• Why blog? We blog for: creative expression-52%; 48% to store information (more older bloggers do this); to share practical knowledge/skills 64% (applies to more older bloggers); to motivate others to action 61%; to influence others’ thinking 50% (more males have this motivation)
  • Blogging as journalism: 34% see it as such; therefore, 35% link to original sources, 35% fact-check, 15% quote directly (more are over age 30, and more educated, but fewer are women)
  • Creativity: 44% use creative materials from internet sources (80% text, 72% photos, 49% images), 77% shared their own creations
  • Blogger techies: 89% use cell phone, 56% have a laptop, 28% use a PDA.
  • Facts and figures from the survey: Medians: hrs/week=2; #on bloggroll=10; #blogs that link to me=13. In the Millions: internet users=147 mil, blog readers=57 mil, bloggers=12 mil. U.S. comparisons: 27% adults have a college degree, 37% of bloggers are degreed. 13% of adults are knowledge-based professionalss, 38% of bloggers are knowledge-based. 16% are students, 38% of bloggers are students

Regarding South by Southwest, I looked at the previous three months traffic on my site. These are the things that seemed to increase the number of visitors to my blog. The posts had a good number of accurate Technorati tags. Posting before 9:00 in the morning was effective. Topical posts, in sync with the big news of the day worked well. Few visitors also meant no comments. Strangely, during the period when I was not posting regularly because I was not well or I was on vacation, the number of visitors remained at an almost average level. I can only surmise that these folks were regular readers “stopping by my porch,” so to speak. Thanks for that.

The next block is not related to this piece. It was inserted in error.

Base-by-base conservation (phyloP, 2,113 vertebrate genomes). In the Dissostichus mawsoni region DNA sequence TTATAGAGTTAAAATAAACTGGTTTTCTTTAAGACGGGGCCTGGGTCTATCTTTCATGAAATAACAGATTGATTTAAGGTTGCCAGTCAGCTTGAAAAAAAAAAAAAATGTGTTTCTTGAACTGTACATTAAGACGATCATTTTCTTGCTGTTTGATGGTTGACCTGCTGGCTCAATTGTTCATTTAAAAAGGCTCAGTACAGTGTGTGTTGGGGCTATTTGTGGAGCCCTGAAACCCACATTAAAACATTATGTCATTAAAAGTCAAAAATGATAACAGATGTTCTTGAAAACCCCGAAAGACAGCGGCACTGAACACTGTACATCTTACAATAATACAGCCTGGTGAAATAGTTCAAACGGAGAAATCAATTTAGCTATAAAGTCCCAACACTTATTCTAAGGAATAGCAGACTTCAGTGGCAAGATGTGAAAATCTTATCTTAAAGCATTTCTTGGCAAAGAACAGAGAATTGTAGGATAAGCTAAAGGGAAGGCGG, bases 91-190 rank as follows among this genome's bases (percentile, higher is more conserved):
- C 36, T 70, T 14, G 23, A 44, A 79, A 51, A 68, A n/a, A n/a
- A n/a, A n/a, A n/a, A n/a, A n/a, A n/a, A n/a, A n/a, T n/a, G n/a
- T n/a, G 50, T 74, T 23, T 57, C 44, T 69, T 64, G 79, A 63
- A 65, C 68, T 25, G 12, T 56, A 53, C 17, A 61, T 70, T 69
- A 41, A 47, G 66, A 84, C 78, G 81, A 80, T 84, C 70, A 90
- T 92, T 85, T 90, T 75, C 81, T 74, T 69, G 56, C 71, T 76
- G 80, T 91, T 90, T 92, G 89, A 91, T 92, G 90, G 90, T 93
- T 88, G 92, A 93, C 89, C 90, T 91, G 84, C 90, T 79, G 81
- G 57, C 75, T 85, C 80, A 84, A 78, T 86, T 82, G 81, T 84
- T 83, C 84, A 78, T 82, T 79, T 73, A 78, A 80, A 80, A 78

*Note that the authors say that the low number of respondents is a significant limitation to this study.

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My “creative post” today at Southwest Blogger is about city mice vs. country mice.